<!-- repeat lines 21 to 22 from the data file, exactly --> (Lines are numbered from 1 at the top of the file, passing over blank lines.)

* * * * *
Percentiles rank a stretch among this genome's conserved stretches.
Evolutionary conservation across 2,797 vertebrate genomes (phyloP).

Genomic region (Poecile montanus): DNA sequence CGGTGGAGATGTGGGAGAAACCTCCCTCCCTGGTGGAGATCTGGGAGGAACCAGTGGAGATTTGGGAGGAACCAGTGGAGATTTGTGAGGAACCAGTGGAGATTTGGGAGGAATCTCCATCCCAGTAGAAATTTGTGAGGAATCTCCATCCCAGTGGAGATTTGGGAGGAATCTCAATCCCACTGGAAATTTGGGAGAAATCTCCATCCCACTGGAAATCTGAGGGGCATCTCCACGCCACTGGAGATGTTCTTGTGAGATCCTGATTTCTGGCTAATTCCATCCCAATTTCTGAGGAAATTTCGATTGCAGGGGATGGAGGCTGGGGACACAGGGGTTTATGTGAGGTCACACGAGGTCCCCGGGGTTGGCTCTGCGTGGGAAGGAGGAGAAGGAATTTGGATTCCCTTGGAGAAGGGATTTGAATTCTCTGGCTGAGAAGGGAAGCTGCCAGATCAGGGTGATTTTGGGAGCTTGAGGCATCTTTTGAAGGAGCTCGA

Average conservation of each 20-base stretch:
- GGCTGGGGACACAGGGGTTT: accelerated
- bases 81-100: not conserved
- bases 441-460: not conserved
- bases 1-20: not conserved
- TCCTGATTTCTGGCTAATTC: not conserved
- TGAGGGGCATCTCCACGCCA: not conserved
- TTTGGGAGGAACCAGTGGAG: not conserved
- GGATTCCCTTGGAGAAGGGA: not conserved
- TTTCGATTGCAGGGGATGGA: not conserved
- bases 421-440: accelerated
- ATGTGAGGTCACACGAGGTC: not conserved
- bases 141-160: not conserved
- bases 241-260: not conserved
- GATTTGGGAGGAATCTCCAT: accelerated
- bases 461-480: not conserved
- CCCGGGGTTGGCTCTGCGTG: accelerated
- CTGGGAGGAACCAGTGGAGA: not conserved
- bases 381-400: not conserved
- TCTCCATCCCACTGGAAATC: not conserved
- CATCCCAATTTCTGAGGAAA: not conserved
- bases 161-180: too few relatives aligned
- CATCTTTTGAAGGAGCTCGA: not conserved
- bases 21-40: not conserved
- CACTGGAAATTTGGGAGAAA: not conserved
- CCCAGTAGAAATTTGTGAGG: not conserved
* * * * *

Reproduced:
- CTGGGAGGAACCAGTGGAGA: not conserved
- bases 381-400: not conserved